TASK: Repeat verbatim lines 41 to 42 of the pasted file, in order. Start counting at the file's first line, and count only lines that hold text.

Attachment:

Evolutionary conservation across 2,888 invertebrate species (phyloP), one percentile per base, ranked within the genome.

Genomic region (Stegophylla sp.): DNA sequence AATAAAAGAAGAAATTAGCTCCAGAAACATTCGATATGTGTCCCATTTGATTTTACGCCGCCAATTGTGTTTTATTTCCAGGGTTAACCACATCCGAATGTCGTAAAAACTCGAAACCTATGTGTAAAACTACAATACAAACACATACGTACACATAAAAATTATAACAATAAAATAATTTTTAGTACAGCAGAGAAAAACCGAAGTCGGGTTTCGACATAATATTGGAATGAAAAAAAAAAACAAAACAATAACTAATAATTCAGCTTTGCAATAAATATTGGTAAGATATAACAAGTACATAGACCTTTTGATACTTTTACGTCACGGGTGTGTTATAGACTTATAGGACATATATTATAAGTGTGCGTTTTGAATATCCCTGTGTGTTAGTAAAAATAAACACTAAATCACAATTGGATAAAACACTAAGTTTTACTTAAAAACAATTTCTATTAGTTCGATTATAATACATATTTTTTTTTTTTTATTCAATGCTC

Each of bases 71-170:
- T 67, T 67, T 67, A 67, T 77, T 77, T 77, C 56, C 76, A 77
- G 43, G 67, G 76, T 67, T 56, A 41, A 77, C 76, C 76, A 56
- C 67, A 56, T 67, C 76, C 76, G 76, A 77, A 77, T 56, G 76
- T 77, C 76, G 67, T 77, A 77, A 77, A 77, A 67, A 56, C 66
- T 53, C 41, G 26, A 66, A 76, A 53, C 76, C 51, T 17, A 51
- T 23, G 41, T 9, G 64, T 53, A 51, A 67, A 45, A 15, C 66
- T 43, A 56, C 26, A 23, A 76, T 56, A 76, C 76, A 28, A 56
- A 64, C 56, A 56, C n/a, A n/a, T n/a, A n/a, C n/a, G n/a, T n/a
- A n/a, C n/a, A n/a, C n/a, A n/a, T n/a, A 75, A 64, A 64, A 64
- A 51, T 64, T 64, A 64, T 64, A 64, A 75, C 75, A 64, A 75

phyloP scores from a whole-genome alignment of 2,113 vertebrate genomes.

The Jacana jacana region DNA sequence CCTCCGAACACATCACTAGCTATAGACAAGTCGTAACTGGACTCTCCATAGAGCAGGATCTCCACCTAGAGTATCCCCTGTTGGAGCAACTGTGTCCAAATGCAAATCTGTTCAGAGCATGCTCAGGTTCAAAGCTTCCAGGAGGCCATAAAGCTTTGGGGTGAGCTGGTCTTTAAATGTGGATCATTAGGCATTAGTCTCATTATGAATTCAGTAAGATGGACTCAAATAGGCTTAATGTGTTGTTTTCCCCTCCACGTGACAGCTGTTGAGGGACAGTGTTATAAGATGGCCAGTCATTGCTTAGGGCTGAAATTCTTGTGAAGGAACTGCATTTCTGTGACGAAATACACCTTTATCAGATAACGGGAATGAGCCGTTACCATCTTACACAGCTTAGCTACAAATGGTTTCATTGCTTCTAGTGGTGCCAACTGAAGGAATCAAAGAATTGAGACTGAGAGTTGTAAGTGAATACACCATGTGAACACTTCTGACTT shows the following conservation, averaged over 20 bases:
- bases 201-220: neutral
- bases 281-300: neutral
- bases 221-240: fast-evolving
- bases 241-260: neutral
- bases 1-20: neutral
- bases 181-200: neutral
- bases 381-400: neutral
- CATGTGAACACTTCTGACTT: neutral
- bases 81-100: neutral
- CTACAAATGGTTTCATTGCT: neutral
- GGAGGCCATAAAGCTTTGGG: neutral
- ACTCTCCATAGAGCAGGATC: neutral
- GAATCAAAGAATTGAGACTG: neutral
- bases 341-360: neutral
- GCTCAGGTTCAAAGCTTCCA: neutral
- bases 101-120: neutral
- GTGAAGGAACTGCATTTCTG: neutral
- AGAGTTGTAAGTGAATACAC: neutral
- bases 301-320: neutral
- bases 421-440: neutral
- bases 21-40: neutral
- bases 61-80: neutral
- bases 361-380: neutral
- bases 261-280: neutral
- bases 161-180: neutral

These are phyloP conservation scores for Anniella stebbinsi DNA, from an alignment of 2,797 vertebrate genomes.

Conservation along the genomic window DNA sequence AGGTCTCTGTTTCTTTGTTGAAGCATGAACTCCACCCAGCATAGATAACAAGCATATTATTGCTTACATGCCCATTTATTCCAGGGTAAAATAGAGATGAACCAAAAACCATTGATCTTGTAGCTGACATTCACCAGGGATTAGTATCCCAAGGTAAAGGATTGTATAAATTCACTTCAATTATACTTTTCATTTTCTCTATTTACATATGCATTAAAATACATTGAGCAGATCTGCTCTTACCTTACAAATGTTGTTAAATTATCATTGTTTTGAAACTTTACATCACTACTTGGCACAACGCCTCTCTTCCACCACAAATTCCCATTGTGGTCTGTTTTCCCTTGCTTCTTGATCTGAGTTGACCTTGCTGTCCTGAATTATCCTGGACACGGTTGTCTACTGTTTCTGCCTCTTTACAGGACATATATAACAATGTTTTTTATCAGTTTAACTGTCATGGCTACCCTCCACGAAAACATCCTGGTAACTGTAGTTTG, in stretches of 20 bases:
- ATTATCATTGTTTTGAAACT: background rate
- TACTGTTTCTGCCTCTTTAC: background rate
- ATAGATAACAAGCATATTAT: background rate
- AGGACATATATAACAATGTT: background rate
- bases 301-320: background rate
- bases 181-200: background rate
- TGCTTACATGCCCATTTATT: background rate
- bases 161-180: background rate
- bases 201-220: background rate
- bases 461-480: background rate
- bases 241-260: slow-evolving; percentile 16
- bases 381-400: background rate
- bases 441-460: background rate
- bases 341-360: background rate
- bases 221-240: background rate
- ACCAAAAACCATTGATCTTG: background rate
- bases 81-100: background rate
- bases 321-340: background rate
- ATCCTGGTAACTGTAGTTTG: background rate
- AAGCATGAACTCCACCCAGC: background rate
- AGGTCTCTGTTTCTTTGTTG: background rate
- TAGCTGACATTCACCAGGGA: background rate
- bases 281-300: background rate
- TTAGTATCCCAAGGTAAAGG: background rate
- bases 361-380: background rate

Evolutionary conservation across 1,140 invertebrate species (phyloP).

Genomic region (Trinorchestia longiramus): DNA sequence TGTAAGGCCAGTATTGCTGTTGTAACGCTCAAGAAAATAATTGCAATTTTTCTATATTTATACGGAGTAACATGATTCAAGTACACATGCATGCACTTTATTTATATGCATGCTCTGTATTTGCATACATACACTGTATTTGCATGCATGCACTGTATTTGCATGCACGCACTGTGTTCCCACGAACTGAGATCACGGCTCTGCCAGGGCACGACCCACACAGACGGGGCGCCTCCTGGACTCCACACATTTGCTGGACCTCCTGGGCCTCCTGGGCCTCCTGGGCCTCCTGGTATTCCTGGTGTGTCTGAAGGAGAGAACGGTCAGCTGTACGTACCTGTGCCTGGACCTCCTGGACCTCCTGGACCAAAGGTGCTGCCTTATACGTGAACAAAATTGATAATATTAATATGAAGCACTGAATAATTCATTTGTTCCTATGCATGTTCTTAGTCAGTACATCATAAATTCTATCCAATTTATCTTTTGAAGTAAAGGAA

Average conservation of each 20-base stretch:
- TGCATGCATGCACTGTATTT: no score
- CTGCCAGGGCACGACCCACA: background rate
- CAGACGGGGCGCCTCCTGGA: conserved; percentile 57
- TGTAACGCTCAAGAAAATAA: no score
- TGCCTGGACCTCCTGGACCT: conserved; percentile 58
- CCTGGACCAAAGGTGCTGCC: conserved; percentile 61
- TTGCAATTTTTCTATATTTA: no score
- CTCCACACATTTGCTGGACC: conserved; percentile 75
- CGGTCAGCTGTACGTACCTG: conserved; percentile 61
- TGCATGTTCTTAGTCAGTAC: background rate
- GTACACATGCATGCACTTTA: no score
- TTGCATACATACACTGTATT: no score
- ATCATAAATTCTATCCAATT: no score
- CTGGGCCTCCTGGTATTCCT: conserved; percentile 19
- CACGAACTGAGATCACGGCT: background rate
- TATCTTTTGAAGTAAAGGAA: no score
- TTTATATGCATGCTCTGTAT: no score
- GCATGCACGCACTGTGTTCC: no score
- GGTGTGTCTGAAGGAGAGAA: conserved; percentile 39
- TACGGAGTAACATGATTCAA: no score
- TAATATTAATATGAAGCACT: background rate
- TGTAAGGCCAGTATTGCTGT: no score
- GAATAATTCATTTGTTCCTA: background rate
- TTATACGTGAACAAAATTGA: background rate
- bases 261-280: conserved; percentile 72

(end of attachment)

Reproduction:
These are phyloP conservation scores for Anniella stebbinsi DNA, from an alignment of 2,797 vertebrate genomes.

Conservation along the genomic window DNA sequence AGGTCTCTGTTTCTTTGTTGAAGCATGAACTCCACCCAGCATAGATAACAAGCATATTATTGCTTACATGCCCATTTATTCCAGGGTAAAATAGAGATGAACCAAAAACCATTGATCTTGTAGCTGACATTCACCAGGGATTAGTATCCCAAGGTAAAGGATTGTATAAATTCACTTCAATTATACTTTTCATTTTCTCTATTTACATATGCATTAAAATACATTGAGCAGATCTGCTCTTACCTTACAAATGTTGTTAAATTATCATTGTTTTGAAACTTTACATCACTACTTGGCACAACGCCTCTCTTCCACCACAAATTCCCATTGTGGTCTGTTTTCCCTTGCTTCTTGATCTGAGTTGACCTTGCTGTCCTGAATTATCCTGGACACGGTTGTCTACTGTTTCTGCCTCTTTACAGGACATATATAACAATGTTTTTTATCAGTTTAACTGTCATGGCTACCCTCCACGAAAACATCCTGGTAACTGTAGTTTG, in stretches of 20 bases: